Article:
was commonly marketed
under the brand name "Distaval"
1962. Prime Minister Robert Menzies led the Liberal Party, we witnessed the foundation of the Australian Ballet, Rod Laver dominated the tennis courts, and Even Stevens was known as “a sure thing” on the race track. Australian’s “twisted” with Chubby Checker, and then tuned into Elvis Presley as they motored in their EJ Holden’s. Jacqueline Kennedy was inspirational to our women’s fashion, and there was an increased awareness of the dangers of smoking by our Health Department.
1962 was also the year that finally saw the withdrawal of the drug Thalidomide. Marketed as a wonder drug, Thalidomide turned out to be a monster that rendered thousands of babies with life threatening and life altering deformities. The world has never seen such a medical disaster as it saw with Thalidomide and it is estimated approximately 40% of babies damaged by the effects of Thalidomide died in their first year of life. Without evidence-based research and believing in the words of a salesman, the Australian Liberal Government allowed Thalidomide to enter our country and be distributed accordingly. The results were devastating.
It’s now 2018. Time has passed, the surviving Thalidomide babies have grown and adapted to living with their disabilities as best as possible.
Throughout the years our country has witnessed the coming-and-going of Liberal governments, and seen the many faces of our changing Prime Ministers. Unfortunately what we haven't seen, is the recognition from our government that the Thalidomide disaster even occurred, and, that it occurred here in Australia under the ‘protection’ of a Liberal government. Support offered [financial or medical] has been at its barest minimum and sadly for the survivors and their families, there hasn’t even been an apology. It would be easy to believe that from a governmental perspective, Australian survivors of Thalidomide don’t even exist.
A Brief History:
The drug Thalidomide was developed by scientists at Chemie Grünenthal, in Germany. Thalidomide first entered the German market in 1957 as an over-the-counter sedative and sleeping tablet based on the maker’s safety claims. Thalidomide was advertised as “completely safe” for everyone, including mother and child, “even during pregnancy”, as its developers “could not find a dose high enough to kill a rat”.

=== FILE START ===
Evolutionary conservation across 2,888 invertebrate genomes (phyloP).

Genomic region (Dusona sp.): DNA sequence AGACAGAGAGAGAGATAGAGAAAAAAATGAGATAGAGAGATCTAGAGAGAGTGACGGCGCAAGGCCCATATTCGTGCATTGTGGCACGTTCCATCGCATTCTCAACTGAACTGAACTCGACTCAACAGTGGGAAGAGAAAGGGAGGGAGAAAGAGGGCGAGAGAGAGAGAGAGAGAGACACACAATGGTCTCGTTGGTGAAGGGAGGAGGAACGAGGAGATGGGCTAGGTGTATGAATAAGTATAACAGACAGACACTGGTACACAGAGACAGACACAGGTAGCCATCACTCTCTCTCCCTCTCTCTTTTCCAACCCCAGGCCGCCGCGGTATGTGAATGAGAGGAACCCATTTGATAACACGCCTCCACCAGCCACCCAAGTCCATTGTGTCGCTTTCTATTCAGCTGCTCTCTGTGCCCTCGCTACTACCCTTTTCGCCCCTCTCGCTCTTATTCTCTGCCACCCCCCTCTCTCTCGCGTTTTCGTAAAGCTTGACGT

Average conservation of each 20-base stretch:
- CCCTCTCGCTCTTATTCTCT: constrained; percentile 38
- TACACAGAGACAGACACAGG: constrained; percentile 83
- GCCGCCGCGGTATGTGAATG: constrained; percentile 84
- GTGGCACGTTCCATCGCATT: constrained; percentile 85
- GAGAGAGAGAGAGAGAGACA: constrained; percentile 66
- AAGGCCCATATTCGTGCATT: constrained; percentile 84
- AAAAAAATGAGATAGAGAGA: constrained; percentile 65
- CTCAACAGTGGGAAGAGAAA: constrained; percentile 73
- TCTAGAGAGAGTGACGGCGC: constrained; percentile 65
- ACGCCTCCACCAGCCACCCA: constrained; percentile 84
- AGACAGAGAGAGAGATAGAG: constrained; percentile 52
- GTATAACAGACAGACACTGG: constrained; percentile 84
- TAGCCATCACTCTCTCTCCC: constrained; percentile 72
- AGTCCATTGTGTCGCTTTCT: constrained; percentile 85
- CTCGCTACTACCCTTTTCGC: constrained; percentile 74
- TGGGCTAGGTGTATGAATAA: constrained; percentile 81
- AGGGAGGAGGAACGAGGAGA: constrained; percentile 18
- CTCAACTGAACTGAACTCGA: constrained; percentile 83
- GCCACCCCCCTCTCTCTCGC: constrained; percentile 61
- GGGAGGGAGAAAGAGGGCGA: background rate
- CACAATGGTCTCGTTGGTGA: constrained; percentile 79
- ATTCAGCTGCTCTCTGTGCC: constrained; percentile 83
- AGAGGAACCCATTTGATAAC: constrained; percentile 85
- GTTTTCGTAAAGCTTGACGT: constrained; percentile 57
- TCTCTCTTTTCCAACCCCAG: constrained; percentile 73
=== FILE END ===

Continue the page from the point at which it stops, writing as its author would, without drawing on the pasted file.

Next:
Researchers also discovered that Thalidomide was a useful anti-nausea drug and was prescribed to pregnant women experiencing morning sickness. Originally in Australia, the drug marketed as Distaval, could be obtained over the counter at a chemist without a prescription (although later a prescription was required). Initially, patients taking thalidomide as a sedative had minimal side effects. Although there were reports of nerve irritation if taken in large doses, it was an effective sleeping tablet and anti-nausea tablet. If pregnant women took Distival during the critical time of foetal development (between eight to fourteen weeks gestation), it would undoubtedly lead to death, or varying degrees of birth defects.
By 1960, thalidomide was marketed in 46 countries around the world, with sales almost matching those of Aspirin.
The main abnormalities noted in babies of Thalidomide were:
- Defects of the muscles of the eye and of the face.
- Absence of the auricles with deafness.
- Absence or hypoplasia of arms, preferentially affecting the radius and the thumb.
- Thumbs with three joints or no fingers at all.
- Defects of the femur and of the tibia.
- Malformations of the heart, the bowel, the uterus, the digestive tract and the gallbladder.
- Defects of the spine
Thalidomide caused quite different malformations in different children. The individual type of thalidomide malformation depended on the quantity and time of intake, and although there are common characteristics associated with the deformities, each baby was unique in themselves.
Thalidomide does not produce malformations if only taken before the 34th day after the last menstruation and usually no malformation if taken only after the 50th day (Lenz, 1992).